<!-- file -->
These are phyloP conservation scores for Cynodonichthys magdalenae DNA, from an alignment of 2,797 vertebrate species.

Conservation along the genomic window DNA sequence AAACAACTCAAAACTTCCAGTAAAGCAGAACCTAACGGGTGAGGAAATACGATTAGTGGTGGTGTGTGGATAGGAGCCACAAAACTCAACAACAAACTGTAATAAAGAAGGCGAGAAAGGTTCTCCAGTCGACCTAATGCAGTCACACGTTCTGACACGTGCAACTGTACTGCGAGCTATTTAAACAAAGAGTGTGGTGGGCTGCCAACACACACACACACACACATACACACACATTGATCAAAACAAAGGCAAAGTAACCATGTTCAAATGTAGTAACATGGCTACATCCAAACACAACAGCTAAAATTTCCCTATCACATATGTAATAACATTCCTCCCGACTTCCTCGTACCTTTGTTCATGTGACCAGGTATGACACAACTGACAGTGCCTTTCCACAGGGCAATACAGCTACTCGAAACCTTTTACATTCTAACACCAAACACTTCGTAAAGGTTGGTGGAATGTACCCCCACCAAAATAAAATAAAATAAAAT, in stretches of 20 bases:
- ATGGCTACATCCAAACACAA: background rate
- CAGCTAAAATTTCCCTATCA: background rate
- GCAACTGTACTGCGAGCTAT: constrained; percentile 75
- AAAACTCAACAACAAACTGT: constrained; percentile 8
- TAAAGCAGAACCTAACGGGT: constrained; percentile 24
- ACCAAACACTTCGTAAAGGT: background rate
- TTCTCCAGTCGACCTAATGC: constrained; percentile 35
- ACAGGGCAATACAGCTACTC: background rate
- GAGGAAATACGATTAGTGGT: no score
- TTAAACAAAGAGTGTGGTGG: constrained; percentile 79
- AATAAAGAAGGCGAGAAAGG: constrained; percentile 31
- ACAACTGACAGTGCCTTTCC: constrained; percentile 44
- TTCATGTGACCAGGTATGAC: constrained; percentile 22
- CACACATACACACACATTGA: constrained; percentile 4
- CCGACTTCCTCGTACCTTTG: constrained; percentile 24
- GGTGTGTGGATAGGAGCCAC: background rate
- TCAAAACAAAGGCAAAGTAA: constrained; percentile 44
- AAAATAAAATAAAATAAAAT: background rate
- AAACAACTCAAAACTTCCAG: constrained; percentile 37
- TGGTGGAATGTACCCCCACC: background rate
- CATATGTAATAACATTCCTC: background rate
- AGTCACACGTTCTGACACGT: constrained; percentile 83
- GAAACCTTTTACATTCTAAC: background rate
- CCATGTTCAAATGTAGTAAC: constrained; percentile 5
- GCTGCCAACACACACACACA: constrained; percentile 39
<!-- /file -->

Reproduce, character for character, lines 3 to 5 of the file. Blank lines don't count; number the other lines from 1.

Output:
- ATGGCTACATCCAAACACAA: background rate
- CAGCTAAAATTTCCCTATCA: background rate
- GCAACTGTACTGCGAGCTAT: constrained; percentile 75